The Optimus blog

The blog that inspires leaders in the UK education sector

The Optimus blog

The blog that inspires leaders in the UK education sector

Suruthi Bala

Radicalisation: thinking beyond Prevent

Suruthi Bala considers the new legal duties on schools in line with the Prevent duty and examines the errors of ‘BRIT’ – a hidden counter-terrorism project used in primary schools.

There is no denying that the exploitation and radicalisation of children and young people is a real and significant challenge for our society and our schools.

When children as young as 15 are being drawn to abandon their families and flee to Syria, it is often sadly their school that finds itself splashed across the front pages.

In light of this, and the legal duty placed on schools by the Counter Terrorism and Security Act 2015 to have ‘due regard to the need to prevent people from being drawn into terrorism’, this issue has quickly elevated to become the number one safeguarding concern for many schools.

However, to safely tackle the challenges posed by this new and unfamiliar threat, society and schools must proceed with caution. Hasty and poorly-conceived initiatives may inevitably do more harm than good.

What does the Prevent duty guidance say?

In order for a school to fulfil its statutory duties under this official (and often controversial) strategy, all staff must be able to identify children who may be vulnerable to radicalisation (including non-violent extremism), and know what to do when they are identified.

It requires schools to incorporate this unfamiliar threat into their wider safeguarding practices and protect children from radicalisation as they would from neglect, sexual exploitation or gangs.

The legal requirements are clear, the statutory guidance and supplementary information is available… so what’s the problem? Perhaps it is because Prevent is built on the notion that ‘ideology is a central factor in the radicalisation process’, and therefore ‘counter-ideological’ work is the best response.

Enter Prevent and the introduction of British values into our schools

When our counter-terrorism policies cite that the causes of radicalisation are due to ‘psychological vulnerabilities’ and therefore those who could be radicalised must at some point have exhibited these vulnerabilities, it can naturally lead to a system in which we, rightly or wrongly, are rigorously monitoring children and young people.

However, when these programmes for identification go wrong they can lead to the creation of yet further barriers within society, alienation of certain ethnic groups and may in fact increase the likelihood of extremist thinking.

The BRIT project

An example of a hidden counter-terrorism project in primary schools known as ‘Building Resilience through Integration and Trust’ or ‘BRIT’ was recently evaluated by the think tank Claystone.

Their findings offer an eye-opening insight into the misuse of Prevent, the misidentification of children and the resulting aftermath.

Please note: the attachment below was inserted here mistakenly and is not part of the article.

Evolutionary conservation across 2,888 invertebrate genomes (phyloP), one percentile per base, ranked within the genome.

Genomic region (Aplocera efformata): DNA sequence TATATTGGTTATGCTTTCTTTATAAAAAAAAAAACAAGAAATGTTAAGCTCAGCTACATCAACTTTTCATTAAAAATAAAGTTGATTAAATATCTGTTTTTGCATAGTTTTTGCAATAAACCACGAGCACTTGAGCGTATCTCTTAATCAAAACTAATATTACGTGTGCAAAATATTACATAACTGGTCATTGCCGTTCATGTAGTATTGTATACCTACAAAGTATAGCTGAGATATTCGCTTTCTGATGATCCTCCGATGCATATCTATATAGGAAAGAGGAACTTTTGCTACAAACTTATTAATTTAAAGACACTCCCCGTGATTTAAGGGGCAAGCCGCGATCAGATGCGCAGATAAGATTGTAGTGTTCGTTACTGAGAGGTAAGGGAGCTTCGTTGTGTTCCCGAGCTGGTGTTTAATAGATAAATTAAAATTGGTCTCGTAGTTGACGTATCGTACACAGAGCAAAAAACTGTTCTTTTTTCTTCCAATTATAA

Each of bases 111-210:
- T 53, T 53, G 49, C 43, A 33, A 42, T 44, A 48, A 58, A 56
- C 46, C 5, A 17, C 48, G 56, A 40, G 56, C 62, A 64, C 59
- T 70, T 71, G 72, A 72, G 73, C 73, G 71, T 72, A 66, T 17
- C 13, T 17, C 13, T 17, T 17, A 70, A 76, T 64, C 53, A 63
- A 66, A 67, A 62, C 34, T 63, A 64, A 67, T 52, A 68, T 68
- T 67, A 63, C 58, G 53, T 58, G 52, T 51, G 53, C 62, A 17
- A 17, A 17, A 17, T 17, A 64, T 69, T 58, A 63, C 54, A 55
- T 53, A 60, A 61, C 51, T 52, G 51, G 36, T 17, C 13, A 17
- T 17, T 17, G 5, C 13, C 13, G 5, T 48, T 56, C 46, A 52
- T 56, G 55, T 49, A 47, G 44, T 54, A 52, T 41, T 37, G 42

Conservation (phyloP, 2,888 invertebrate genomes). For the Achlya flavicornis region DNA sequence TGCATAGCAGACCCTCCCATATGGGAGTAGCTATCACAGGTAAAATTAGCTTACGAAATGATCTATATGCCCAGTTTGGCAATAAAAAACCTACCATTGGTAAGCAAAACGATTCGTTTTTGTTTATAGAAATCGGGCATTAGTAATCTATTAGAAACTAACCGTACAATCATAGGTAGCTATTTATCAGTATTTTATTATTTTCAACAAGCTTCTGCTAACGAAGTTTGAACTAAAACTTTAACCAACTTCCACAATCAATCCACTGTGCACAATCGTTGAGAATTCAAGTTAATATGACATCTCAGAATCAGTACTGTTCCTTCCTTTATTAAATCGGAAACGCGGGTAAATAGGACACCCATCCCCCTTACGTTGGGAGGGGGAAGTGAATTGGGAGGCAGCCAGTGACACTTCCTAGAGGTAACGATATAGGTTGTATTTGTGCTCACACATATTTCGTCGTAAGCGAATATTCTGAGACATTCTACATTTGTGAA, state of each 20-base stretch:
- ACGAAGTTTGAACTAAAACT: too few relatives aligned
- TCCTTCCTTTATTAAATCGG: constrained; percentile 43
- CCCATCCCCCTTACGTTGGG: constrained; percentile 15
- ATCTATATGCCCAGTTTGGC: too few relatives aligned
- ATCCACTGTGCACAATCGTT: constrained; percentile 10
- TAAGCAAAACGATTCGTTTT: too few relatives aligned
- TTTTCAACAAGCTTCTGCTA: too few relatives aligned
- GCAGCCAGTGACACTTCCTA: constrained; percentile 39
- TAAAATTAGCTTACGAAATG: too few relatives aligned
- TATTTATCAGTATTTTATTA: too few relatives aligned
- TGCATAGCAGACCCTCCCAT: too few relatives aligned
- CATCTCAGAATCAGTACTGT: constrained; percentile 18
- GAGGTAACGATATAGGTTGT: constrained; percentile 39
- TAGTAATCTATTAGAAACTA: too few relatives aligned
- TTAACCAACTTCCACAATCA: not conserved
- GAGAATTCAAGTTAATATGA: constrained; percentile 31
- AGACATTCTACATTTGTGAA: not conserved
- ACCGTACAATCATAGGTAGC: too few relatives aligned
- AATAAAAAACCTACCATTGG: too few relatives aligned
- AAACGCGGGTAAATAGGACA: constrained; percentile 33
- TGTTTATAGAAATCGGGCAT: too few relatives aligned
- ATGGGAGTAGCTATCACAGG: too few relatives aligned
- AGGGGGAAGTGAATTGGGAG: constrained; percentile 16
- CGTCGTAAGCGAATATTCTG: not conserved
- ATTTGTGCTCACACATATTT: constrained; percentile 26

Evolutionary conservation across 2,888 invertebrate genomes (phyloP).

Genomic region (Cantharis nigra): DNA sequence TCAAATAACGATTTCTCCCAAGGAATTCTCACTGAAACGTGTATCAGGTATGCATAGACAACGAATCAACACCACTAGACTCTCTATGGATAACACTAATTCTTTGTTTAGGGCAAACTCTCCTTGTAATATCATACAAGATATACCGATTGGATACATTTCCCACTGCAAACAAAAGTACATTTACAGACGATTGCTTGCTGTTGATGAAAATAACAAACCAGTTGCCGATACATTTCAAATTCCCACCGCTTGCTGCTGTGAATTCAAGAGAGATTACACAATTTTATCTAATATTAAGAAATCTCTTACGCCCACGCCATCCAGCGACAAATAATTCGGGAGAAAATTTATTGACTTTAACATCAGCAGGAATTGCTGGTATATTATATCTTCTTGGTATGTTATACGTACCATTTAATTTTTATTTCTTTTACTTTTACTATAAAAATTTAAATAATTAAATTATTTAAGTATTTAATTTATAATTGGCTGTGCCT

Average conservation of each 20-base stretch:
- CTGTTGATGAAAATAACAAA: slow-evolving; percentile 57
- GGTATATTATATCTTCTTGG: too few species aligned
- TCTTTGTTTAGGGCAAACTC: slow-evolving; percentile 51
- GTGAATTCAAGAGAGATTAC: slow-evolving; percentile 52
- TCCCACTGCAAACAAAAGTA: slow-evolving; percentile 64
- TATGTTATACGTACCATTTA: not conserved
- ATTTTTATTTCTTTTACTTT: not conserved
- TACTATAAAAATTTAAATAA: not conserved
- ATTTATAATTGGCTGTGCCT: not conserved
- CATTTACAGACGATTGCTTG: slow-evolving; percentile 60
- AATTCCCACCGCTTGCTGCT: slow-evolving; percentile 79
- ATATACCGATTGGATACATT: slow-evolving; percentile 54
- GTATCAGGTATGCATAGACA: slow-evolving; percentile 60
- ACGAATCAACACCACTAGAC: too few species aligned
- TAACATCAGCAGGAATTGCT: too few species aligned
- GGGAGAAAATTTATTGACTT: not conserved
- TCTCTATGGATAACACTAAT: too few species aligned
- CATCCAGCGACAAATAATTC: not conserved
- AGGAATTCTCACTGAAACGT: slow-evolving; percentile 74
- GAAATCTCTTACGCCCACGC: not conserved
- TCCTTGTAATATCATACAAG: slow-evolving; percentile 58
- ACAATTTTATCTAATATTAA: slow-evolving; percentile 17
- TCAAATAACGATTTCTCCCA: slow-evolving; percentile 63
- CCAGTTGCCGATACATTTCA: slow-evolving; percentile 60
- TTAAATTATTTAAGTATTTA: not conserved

The BRIT project used a questionnaire on identity, community, religious and political beliefs to identify children vulnerable to the risk of radicalisation and screen for potential extremist ideology. Seven children in year 5 were secretly identified by the BRIT project as vulnerable to radicalisation and selected for focused intervention, but their parents were not informed.

Children from Muslim backgrounds were the key focus of the BRIT project which constitutes a form of ethnic profiling. The design of the BRIT project was built on models of radicalisation which lack substantial evidence and have been widely discredited.

The premise was that struggles over identity and a lack of contact with other ethnic and religious groups is a psychological vulnerability that makes extremism more likely.

The issues raised by the BRIT project are not unique; projects across the country relying on the same flawed approach are being implemented under the new statutory duty on schools.

In reality such initiatives result in young children from Muslim backgrounds being identified as suspicious on the basis of vague criteria, such as ‘having an identity conflict’, which has no demonstrated link to terrorism.

The problem is that while schools have been given a clear legal duty with Prevent they lack any precise guidelines on how to appropriately identify children at risk of radicalisation.

This leaves them to continue to rely on their own individual judgements and perceptions, with a danger that individual decision-making on whether a child is a potential risk can be clouded by an individual’s Islamophobic prejudices or misconceptions.

Overcoming danger

Relying on individual judgements can seem rocky and an unstable solution. However, schools do have one obvious weapon – community. No teacher has to make a decision on their own. 

One essential first step for any school is talking about this issue and figuring out as a community what your values and beliefs are. Your school community doesn’t just exist in the staffroom – talk to pupils and parents too. Enabling discussion in a safe environment, for pupils and for staff, means children and young people won’t be scared of expressing opinions and teachers won’t feel the need to be secretive and act alone.



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